Collider has published this great on-set interview with Jessica on the set of Crimson Peak. Check some excerpts below, also a new production stills and a behind-the-scenes picture in our gallery:
While I’ve done a lot of on-set interviews over the past decade, the group interview with Jessica Chastain on the set of Guillermo del Toro’s Crimson Peak was extremely unique. Not only did we speak with her in her trailer, we got to watch her play her character’s lullaby on a small piano and met her extremely cute dog. Let’s just say, this is not the norm for on-set interviews.
During the interview Chastain talked about being able to pick her role, why her trailer was covered with disturbing images, her character’s backstory, her character’s hair and the wigs she had to wear, collaborating with del Toro, and so much more. Crimson Peak opens October 16th.
Question: So we heard that Guillermo approached you and said, ‘Here’s the script, take a look, whatever you want’ and then you decided that you wanted to be the antagonist.
JESSICA CHASTAIN: Yeah.
His quote was that you’re a smart girl.
What was it about the role that got you?
CHASTAIN: Well, first of all, I just wanted to do anything with Guillermo [Del Toro]. He was the first person I met with on Mama, that was the first meeting I had on the movie, and I remember I’d just got into a motocross accident, it was right when Tree of Life and everything had just come out; I was in crutches going into this breakfast meeting with Guillermo and he’s like, ‘I want you to do this movie’ and it just made me laugh so much that I was getting all these offers for these really sweet wives and he wanted me to play this punk rock girl wannabe in a horror film and I thought, ‘Well that’s a guy who thinks outside the box’ so I really liked that. I loved collaborating with him on Mama, he was the producer, and just wanted to do anything with him so when he sent me the script it was kind of just like, ‘Ok, what’s your next project?’ and then when he sent me this I think I gravitated towards Lucille [Sharpe] because as an actress I always want to play the roles that I haven’t played before and I always try to go for as different from me as possible, and Lucille is out of anything I’ve ever played the most different. It’s really far out there and it took a lot, the first three weeks were really difficult for me because I was shooting this and A Most Violent Year –J.C. Chandor’s film– at the same time flying back and forth, and I was very afraid. We’ll see, who knows, when you guys see the movie you can decide. I was very afraid that I wasn’t gonna quite get there on this.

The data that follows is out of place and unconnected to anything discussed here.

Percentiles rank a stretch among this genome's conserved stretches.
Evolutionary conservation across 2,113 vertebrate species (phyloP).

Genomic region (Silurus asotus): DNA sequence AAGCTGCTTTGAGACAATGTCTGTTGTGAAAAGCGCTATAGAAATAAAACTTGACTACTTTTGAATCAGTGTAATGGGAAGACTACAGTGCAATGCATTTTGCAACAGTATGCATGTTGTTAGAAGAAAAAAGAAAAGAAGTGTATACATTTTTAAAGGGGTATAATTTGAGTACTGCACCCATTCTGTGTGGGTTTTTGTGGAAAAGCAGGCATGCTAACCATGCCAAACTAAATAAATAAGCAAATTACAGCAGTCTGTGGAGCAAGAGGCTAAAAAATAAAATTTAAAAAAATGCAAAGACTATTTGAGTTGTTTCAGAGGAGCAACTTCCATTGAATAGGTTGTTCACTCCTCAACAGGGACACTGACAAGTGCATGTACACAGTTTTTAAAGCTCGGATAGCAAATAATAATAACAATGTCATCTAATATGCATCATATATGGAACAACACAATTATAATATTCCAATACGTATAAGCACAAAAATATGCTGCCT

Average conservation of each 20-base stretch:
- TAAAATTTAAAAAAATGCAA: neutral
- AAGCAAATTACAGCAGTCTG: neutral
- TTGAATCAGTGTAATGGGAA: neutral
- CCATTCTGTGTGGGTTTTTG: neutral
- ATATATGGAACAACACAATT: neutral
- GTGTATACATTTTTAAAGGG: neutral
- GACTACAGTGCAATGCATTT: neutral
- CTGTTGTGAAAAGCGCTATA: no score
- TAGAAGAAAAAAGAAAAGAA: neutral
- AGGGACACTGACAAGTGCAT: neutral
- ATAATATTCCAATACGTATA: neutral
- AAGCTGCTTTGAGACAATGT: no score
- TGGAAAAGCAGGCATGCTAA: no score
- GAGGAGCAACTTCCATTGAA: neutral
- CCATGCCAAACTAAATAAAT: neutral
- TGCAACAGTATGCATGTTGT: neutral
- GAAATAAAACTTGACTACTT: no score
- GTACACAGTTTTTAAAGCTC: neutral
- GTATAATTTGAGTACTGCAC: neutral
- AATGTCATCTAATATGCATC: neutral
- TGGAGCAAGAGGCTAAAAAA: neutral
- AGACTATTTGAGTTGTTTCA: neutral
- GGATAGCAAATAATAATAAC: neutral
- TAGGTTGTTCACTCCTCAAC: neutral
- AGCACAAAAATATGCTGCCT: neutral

By the way, as you’re going through that, he mentioned that there’s certain things in there that are secret that you can’t share.
No, no, just the other actors.
CHASTAIN: Oh, yeah, yeah [Laughs].
Show us everything.
CHASTAIN: Yeah, like, look at this. [Shows backstory].
And those are your note stickers.
CHASTAIN: Yeah it’s about my thing. But here’s just an example of it, [Reads] ‘Positives: Loyal, determined, intelligent, meticulous, decisive, observant, eloquent, artistic, passionate, sensitive, delicate, protective, unwavering. Negatives: Insular, narcissistic, violent, domineering, possessive, agoraphobic, germaphobe, vengeful, jealous, manipulative, depressive, demanding, suffocating. Secret dreams: To never leave Allerdale Hall’. He goes into descriptions like, ‘Likes: The smell of good tobacco, the taste of very bitter chocolate’ For me it’s a dream come true because then I look at this and then I go, ‘Oh my God, okay Chopin, graveyard poetry, I have a book of graveyard poetry now in my trailer. It’s a great starting out point. This is something I always do as a character, but the problem is when the director’s not involved then there’s a secret, when I’m playing something sometimes the director’s like, ‘Why is she doing that?’ they don’t understand the world that I’m coming from, but to have this and have a starting out point and have the secrets that have happened to Lucille; basically he’s written up her whole life up to the beginning of the movie. When he sees me play a scene, now he understands, ‘Oh, that is because of this. That’s where she’s coming from.’ Or, ‘It’s because she doesn’t want to leave the house’ or ‘She doesn’t like germs’ We now have our own language. But we had a rehearsal with Tom [Hiddleston] in London when he was doing Coriolianus because we wanted to create the bond ‘brother and sister’ and I was reading mine and then at some point when Tom started to read his I said, ‘Don’t read me anything that you wouldn’t tell Lucille. I don’t want to know what’s in your bio that Lucille wouldn’t know’.
Can you talk about what kind of siblings they are, with their relationship?
CHASTAIN: I think they’ve suffered a lot and the only happiness they’ve ever had in their lives was each other. They’ve only had –It’s the safety for her, for her home is her safety and her brother is her safety. I’m sure it can be very suffocating, it’s very co-dependent.
Two of the keywords I picked up, apart from suffocating, were loyal and possessive. So she’s loyal to his brother but also possessive of him which triggers jealousy?
CHASTAIN: Absolutely, but also if someone is your ‘everything’ in your life and the only reason for happiness, you’re going to be possessive of it because to lose that is to die. So I don’t see that as, I know, I don’t see that as a negative thing in her because any negative quality she has, everything comes from love.
Real love, is it real love or twisted love?
CHASTAIN: I don’t think there’s such a thing as ‘twisted love’. Everything she does is to give love and to receive love. She might be going about it the wrong way [Laughs].
Read the full interview at Collider.com